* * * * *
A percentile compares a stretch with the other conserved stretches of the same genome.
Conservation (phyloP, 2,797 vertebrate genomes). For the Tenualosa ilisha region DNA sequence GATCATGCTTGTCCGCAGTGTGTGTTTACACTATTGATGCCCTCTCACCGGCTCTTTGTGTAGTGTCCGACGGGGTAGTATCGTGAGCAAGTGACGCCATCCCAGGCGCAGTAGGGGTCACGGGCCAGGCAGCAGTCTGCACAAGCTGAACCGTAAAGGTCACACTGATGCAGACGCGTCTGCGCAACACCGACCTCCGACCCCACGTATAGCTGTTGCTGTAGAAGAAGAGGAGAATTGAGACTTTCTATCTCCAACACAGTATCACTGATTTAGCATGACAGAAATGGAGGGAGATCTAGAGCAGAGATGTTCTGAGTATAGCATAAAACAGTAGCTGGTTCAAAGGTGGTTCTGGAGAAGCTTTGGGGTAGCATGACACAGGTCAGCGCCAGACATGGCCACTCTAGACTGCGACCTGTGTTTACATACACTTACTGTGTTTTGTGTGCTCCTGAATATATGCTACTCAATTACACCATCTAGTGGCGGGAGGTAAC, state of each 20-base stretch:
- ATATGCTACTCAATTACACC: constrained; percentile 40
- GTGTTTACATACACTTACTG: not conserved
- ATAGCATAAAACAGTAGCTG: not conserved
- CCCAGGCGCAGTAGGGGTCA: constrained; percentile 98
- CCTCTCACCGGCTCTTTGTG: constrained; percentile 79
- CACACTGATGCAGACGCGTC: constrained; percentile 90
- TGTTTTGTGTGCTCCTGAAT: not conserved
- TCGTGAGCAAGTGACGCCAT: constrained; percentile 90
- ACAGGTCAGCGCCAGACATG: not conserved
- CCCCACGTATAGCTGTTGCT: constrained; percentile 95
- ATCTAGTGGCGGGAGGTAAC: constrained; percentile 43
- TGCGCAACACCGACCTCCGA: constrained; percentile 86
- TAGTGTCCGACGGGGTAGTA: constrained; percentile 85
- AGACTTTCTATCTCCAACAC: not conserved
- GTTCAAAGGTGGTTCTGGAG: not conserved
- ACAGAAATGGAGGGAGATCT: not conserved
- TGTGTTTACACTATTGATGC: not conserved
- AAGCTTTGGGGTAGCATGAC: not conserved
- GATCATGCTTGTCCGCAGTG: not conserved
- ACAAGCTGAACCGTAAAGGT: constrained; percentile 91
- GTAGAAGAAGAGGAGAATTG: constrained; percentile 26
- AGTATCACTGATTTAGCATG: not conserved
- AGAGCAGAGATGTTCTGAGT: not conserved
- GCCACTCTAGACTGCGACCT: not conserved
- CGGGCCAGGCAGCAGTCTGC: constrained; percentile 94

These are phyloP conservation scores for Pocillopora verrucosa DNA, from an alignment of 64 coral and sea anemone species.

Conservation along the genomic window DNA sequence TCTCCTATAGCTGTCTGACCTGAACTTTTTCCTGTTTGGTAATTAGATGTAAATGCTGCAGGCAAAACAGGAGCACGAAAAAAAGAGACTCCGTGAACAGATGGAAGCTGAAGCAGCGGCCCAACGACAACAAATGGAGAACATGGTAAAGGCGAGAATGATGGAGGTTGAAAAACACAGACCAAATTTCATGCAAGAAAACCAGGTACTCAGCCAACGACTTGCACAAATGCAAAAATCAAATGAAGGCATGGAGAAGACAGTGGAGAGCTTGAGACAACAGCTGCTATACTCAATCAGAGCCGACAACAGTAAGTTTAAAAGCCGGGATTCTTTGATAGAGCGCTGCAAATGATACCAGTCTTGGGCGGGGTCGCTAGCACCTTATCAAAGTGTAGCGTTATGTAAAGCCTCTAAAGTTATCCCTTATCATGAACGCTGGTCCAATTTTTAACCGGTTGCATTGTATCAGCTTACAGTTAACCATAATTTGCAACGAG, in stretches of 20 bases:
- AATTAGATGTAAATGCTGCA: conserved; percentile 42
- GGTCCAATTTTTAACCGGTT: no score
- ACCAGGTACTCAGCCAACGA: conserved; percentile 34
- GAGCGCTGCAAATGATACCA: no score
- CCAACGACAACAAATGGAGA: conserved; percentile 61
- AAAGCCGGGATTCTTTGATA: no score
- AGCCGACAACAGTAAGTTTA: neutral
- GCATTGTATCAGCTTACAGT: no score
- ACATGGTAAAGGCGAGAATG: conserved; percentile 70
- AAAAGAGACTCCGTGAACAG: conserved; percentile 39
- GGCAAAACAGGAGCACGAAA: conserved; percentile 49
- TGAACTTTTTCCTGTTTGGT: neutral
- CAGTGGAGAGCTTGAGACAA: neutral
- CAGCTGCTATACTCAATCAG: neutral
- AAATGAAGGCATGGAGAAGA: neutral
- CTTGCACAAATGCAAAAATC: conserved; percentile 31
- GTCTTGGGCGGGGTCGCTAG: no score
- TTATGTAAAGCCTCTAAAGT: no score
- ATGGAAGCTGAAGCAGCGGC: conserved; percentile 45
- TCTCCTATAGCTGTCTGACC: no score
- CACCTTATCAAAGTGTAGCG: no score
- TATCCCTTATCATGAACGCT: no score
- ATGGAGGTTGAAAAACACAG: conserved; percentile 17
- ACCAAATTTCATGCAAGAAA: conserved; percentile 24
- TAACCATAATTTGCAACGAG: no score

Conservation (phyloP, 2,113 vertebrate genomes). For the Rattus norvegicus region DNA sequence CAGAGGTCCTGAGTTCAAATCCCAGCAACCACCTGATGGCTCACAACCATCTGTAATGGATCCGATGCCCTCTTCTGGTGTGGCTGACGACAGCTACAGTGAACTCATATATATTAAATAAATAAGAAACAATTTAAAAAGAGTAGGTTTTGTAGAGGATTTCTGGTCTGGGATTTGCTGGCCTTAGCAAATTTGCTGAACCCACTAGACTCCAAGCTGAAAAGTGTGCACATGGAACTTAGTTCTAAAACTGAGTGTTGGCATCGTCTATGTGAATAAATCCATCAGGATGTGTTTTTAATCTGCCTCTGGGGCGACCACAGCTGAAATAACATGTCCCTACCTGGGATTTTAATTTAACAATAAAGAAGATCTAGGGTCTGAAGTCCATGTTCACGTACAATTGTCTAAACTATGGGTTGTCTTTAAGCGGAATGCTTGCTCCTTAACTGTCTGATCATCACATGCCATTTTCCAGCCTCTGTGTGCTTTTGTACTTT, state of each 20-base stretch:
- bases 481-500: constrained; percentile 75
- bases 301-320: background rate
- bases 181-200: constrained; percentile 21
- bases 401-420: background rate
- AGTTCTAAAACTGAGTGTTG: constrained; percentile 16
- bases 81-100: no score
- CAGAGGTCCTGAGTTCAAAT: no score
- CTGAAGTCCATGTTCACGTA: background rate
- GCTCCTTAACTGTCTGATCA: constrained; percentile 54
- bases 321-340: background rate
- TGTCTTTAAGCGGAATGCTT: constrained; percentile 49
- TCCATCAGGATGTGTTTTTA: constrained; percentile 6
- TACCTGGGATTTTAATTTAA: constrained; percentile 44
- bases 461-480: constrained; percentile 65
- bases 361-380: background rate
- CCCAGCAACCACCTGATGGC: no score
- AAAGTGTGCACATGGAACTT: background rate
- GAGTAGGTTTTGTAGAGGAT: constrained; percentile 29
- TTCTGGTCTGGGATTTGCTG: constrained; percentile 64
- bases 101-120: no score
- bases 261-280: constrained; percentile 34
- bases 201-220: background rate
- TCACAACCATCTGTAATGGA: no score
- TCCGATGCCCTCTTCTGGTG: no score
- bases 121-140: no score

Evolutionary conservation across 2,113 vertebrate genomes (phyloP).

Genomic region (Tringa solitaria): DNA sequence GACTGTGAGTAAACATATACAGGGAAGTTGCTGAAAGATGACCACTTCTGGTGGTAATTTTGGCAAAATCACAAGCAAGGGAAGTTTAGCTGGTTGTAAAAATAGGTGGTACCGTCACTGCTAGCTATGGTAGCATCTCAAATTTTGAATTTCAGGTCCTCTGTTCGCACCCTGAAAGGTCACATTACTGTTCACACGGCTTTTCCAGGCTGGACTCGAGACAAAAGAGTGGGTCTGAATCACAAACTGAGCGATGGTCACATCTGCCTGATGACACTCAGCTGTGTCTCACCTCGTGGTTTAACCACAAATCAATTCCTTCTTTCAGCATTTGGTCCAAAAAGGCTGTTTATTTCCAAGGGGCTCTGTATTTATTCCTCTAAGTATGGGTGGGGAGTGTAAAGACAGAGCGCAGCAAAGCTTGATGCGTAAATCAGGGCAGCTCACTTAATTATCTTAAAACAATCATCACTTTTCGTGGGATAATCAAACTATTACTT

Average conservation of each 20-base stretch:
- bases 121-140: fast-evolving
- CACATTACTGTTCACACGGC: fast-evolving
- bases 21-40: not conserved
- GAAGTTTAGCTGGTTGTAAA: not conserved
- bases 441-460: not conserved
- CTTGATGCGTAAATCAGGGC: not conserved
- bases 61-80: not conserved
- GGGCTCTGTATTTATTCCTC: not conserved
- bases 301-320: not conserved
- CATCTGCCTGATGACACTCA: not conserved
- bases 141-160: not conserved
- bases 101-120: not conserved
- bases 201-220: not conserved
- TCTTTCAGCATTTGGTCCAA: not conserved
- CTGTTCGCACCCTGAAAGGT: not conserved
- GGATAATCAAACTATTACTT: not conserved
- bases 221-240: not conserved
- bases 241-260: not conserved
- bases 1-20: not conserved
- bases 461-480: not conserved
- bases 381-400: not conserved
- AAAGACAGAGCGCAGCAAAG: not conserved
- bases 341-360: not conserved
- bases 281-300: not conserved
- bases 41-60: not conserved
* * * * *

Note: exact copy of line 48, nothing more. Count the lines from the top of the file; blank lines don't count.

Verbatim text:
- ATGGAAGCTGAAGCAGCGGC: conserved; percentile 45